Conservative judge Brett Kavanaugh, nominated Monday night for a spot on the Supreme Court, is on record as opposed to the Obama-era net neutrality regulations.
Last year, Kavanaugh said in a written opinion that he believed the Federal Communications Commission lacked authority for the regulations, which the agency approved by a 3-2 vote in 2015. The rules reclassified broadband as a utility service, and imposed some common-carrier regulations on providers, including prohibitions on blocking and throttling material and on charging higher fees for prioritized delivery.
"Congress has debated net neutrality for many years, but Congress has never enacted net neutrality legislation or clearly authorized the FCC to impose common-carrier obligations on Internet service providers," Kavanaugh wrote. "In a series of important cases over the last 25 years, the Supreme Court has required clear congressional authorization for major agency rules of this kind."
Monday evening, President Trump nominated Kavanaugh to replace Anthony Kennedy on the Supreme Court. Kavanaugh, who previously clerked for Kennedy, has written around 300 opinions, including one about net neutrality. In that opinion, he dissented from a decision to reject additional review of the rules.
A coalition of Internet service providers sued the FCC in the D.C. Circuit Court of Appeals, in hopes of vacating the rules. A three-judge panel ruled against the broadband carriers in 2016. The carriers then sought a review before the entire Circuit Court. The majority of the court rejected that request, but Kavanaugh said in a dissenting opinion that he believed the rules were invalid.
Kavanaugh argued both that the rules exceeded the FCC's authority and that rules violated the First Amendment by forcing broadband carriers to transmit all types of content. He said that government agencies couldn't regulate content transmissions unless the agencies first found that there had been a failure of "market power."
"The First Amendment bars the Government from restricting the editorial discretion of Internet service providers, absent a showing that an Internet service provider possesses market power in a relevant geographic market," Kavanaugh wrote. "Here, however, the FCC has not even tried to make a market power showing. Therefore, under the Supreme Court’s precedents applying the First Amendment, the net neutrality rule violates the First Amendment."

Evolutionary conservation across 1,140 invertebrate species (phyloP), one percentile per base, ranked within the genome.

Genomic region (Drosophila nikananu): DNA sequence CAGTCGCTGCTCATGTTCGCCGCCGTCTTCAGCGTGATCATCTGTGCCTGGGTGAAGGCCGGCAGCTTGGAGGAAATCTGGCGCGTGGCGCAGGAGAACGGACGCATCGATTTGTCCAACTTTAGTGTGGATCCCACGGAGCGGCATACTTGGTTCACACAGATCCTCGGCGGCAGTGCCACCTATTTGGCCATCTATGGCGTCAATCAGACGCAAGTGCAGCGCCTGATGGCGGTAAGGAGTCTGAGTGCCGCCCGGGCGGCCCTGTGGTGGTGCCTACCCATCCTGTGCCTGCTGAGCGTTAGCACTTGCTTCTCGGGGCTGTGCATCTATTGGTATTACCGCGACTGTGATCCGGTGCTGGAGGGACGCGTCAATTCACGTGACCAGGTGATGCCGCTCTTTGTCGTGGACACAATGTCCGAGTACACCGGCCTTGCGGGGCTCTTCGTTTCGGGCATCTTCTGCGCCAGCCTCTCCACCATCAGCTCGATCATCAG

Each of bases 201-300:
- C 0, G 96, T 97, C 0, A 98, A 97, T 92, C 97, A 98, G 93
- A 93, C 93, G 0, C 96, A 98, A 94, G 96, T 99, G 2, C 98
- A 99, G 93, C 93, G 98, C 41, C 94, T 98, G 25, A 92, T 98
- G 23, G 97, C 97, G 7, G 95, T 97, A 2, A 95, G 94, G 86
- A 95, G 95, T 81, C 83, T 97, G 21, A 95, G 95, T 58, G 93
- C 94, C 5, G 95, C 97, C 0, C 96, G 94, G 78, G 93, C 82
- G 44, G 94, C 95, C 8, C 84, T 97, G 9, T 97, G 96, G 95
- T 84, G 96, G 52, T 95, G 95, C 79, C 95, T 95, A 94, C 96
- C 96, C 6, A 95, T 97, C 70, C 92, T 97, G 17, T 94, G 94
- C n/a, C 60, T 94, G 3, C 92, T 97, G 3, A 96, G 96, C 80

Questions about net neutrality are almost certain to come before the Supreme Court in the near future, given that net neutrality advocates as well as opponents are interested in litigating broadband policy questions. The current FCC repealed the Obama-era rules last year, but a host of net neutrality proponents -- including state attorneys general, tech compaines and advocacy groups -- are challenging the repeal in court.
Currently, net neutrality is seen as a partisan issue on Capitol Hill, with Democratic lawmakers generally in favor of restoring the common-carrier rules and Republicans in Congress opposed to doing so. But it's not clear that conservative judges on the Supreme Court will be inclined to oppose net neutrality rules.
In 2005, Supreme Court Justice Antonin Scalia dissented from an opinion that allowed the FCC to deregulate broadband by treating it as an "information" service, instead of a common carrier service. "After all is said and done, after all the regulatory cant has been translated, and the smoke of agency expertise blown away, it remains perfectly clear that someone who sells cable-modem service is 'offering' telecommunications," Scalia wrote at the time.